Pancreatic cancer is one of the worst forms of the dreaded disease that invades so many different parts of the body. Mutated cells growing rapidly into tumors disrupt normal life as they wreak havoc amongst families, business men and women and even celebrities. Cancer has a free domain, often choosing its victims at random with no questions asked. Some cancers are readily detected or prevented, but pancreatic cancer seems to stand out in the crowd, providing little time for rescue.
The nearly silent inhibitor almost never shows up until it is much too late. Still damage has been done and only offers the victim a small cameo in defeating its aggressiveness and ultimate outcome. Too many have succumbed to the cancer and an estimated 46,000 in the US will fall to its clutches within the year. Pancreatic cancer is a wicked force many do not defeat.
Awareness is key and advanced medical tests and procedures are being perfected to detect and prevent this type of cancer. Cancer in general has received much publicity over the years with campaigns and fund raising. Through those effects, several types of cancers have seen positive results in slowing down diagnoses with limited occurrences.
Regular testing for breast, prostrate, colon and lung cancer have been in place for years. The rates for those types of cancers have dropped significantly, and also largely due to active campaigns and awareness programs. It has made a profound difference and lives are being saved. Routine screenings, research and treatments have made a huge impact on the general public and within the medical community.
Pancreatic cancer still rates high in the number of deaths it claims each year. Much of that is due to simply lack of testing for the type of cancer and the rate at which the disease progresses. Pancreatic cancer is a swift moving, often undetected killer that has claimed millions, including many famous faces we have witnessed along the way.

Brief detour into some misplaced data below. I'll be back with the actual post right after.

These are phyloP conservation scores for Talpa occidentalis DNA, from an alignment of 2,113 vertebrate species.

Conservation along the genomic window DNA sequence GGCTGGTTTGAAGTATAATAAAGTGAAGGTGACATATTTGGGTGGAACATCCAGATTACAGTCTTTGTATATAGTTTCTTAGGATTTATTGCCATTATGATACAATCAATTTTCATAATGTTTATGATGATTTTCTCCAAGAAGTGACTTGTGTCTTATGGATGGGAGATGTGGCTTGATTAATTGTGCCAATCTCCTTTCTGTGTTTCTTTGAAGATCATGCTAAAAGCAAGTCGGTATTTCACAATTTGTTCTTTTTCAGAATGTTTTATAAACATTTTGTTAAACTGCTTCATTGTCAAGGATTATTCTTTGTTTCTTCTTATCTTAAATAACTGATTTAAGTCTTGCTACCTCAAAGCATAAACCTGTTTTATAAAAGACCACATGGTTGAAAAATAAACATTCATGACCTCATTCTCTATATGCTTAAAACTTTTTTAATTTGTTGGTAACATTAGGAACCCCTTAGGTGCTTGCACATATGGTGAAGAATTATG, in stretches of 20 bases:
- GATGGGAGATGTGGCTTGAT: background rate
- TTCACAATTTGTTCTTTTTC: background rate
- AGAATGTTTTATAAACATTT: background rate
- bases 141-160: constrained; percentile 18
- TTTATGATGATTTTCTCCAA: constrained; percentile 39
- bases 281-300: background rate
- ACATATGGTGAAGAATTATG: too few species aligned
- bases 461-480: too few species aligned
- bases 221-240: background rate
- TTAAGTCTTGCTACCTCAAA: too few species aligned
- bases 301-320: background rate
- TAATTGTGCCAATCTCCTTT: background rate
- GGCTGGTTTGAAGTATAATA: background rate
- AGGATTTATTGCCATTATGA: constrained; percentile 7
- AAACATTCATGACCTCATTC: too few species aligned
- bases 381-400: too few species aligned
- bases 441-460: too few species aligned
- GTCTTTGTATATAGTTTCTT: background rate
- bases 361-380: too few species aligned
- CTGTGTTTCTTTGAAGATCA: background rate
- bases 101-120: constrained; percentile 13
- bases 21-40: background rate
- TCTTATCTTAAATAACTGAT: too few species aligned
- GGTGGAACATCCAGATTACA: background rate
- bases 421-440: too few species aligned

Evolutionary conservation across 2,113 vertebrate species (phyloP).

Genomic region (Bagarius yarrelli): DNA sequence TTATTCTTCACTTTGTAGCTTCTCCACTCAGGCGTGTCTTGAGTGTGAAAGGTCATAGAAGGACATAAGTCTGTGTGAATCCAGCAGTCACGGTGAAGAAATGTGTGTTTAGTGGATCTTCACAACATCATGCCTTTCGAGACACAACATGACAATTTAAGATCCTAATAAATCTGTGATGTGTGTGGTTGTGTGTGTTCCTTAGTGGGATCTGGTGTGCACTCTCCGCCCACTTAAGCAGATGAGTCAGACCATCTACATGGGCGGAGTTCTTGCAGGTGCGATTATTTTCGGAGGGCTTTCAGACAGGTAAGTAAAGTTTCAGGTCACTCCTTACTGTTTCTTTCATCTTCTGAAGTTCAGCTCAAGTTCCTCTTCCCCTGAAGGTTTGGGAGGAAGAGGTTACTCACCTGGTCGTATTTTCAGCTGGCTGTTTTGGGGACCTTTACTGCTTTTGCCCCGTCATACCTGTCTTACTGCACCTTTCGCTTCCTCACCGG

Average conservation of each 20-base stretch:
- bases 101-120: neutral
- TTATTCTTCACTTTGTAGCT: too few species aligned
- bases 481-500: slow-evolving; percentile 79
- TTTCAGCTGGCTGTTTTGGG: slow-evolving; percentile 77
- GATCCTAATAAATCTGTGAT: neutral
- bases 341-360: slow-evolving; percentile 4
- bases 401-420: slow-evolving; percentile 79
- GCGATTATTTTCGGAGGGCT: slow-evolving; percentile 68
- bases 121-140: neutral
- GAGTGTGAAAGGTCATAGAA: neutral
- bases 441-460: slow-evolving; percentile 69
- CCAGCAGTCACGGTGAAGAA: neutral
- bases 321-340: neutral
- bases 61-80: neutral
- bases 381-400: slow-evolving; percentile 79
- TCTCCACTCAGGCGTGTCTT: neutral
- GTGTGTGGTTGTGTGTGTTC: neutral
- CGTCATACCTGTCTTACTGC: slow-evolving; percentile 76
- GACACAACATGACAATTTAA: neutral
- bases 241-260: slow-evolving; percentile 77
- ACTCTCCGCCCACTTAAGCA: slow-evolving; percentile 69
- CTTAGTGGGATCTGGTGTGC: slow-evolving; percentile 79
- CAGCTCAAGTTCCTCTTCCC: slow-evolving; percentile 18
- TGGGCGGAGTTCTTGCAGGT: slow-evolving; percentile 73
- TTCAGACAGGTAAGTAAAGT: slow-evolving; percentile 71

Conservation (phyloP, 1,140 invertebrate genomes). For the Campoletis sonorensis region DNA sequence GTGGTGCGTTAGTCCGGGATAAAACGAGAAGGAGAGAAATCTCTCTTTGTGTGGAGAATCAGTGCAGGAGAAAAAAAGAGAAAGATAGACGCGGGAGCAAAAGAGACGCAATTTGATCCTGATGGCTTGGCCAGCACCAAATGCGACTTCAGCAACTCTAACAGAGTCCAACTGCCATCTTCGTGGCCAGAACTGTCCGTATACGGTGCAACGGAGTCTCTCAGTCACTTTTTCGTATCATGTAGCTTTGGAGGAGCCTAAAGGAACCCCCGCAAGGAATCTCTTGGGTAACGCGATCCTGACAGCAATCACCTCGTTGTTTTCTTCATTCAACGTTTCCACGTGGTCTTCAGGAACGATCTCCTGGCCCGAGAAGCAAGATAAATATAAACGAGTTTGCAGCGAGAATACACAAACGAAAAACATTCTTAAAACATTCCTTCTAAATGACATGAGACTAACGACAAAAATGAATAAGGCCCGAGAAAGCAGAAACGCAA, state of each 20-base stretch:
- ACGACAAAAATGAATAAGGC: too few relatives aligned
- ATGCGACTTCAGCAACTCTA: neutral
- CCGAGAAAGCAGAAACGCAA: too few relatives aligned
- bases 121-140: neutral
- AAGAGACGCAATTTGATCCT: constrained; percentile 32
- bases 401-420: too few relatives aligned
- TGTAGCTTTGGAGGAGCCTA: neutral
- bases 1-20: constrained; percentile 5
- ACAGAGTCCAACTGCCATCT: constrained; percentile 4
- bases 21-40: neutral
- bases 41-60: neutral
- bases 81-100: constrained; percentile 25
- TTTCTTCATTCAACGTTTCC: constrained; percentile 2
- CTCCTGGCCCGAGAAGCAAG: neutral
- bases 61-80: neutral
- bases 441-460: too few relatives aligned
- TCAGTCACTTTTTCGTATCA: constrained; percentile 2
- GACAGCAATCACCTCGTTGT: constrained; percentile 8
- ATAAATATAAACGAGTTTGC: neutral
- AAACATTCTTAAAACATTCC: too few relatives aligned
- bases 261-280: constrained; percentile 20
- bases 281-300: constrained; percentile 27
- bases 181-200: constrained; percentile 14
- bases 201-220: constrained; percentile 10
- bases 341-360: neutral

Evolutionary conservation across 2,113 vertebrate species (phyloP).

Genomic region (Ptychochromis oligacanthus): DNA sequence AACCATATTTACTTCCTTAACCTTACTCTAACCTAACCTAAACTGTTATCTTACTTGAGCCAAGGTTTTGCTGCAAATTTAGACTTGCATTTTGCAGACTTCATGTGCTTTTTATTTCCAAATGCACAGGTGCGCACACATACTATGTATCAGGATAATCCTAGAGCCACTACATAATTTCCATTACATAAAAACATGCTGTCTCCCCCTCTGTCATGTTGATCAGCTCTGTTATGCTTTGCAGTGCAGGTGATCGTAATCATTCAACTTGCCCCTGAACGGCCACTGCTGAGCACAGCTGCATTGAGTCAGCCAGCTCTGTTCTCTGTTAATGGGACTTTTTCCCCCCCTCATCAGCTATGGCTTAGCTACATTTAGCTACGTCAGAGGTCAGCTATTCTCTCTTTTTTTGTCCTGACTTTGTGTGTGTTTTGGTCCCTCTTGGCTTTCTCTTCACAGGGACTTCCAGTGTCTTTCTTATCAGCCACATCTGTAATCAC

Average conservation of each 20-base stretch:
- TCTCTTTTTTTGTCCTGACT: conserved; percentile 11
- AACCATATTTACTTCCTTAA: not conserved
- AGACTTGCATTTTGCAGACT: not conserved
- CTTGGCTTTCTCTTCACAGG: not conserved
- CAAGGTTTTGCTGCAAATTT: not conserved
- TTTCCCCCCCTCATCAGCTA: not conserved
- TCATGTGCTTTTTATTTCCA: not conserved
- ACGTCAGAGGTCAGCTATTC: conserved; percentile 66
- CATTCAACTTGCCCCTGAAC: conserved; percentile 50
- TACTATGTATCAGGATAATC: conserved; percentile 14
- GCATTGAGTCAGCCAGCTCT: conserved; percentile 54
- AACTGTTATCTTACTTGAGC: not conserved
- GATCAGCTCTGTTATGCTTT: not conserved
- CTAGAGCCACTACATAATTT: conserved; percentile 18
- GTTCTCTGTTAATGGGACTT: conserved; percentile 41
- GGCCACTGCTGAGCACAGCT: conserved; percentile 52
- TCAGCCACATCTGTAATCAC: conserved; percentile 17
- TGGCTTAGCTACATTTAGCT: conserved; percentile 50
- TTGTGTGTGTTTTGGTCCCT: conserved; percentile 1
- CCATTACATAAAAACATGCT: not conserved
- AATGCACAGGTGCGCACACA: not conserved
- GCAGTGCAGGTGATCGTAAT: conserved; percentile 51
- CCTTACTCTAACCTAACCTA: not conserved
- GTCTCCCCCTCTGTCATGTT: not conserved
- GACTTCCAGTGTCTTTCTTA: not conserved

The pancreas is a vital and necessary organ in the digestive system. Located behind the stomach and attached the upper part of the small intestine, the pancreas is about six inches long. It is in charge of producing insulin to manage ingested sugar and starches. It also produces hormones and enzymes required for proper digestion.
Symptoms of malfunction and possible cancer usually include pain, loss of appetite, fatigue, depression and jaundice. Factors that may contribute to pancreatic cancer could include smoking, drinking and a high fat diet with a lack of exercise. Hereditary components are also being explored.
As many normal people have been affected by the disease, many noteworthy famous faces have passed from pancreatic cancer. The usual diagnosis of pancreatic cancer only gives most people a three to six months prognosis. Some have been luckier than that with determined spirits leading the way. Steve Jobs, Apple CEO, was diagnosed with pancreatic cancer in 2003, but lived until 2011, working and inventing until the day he died.
Patrick Swayze was another one that beat the odds, living almost two years with pancreatic cancer before passing away in 2009 at age 57. Dirty Dancing and Ghost were two of his legacies. His widow and wife of 34 years, Lisa Niemi is still involved with the cause through Pancreatic Cancer Action Network and the Patrick Swayze Cancer Research Fund based at Stanford University. She still fights against the disease of pancreatic cancer and has written a book entitled Worth Fighting For: Love, Loss and Moving Forward.
Pancreatic cancer attacks the very being of a person as they strive to fight against it. Michael Landon, best know for Bonanza and Little House on the Prairie tried his best to conquer the disease, despite major weight loss, as he remained upbeat on many shows. He fought the disease publicly with acceptance of the final outcome. Sadly, he only lived three months after being diagnosed with the dreaded disease. Other figures such as Jack Benny, Luciano Pavarotti and Bonnie Franklin also suffered great pain and passed away from Pancreatic cancer.
Miracles do happen, as many have gone through successful surgery, including Ruth Bader Ginsburg, Supreme Court Justice. She is still active today, after undergoing both colon and pancreatic cancer surgeries. Awareness is the key to finding cures, as funding and more research is always needed.
By: Roanne FitzGibbon
Lisa Niemi Swayze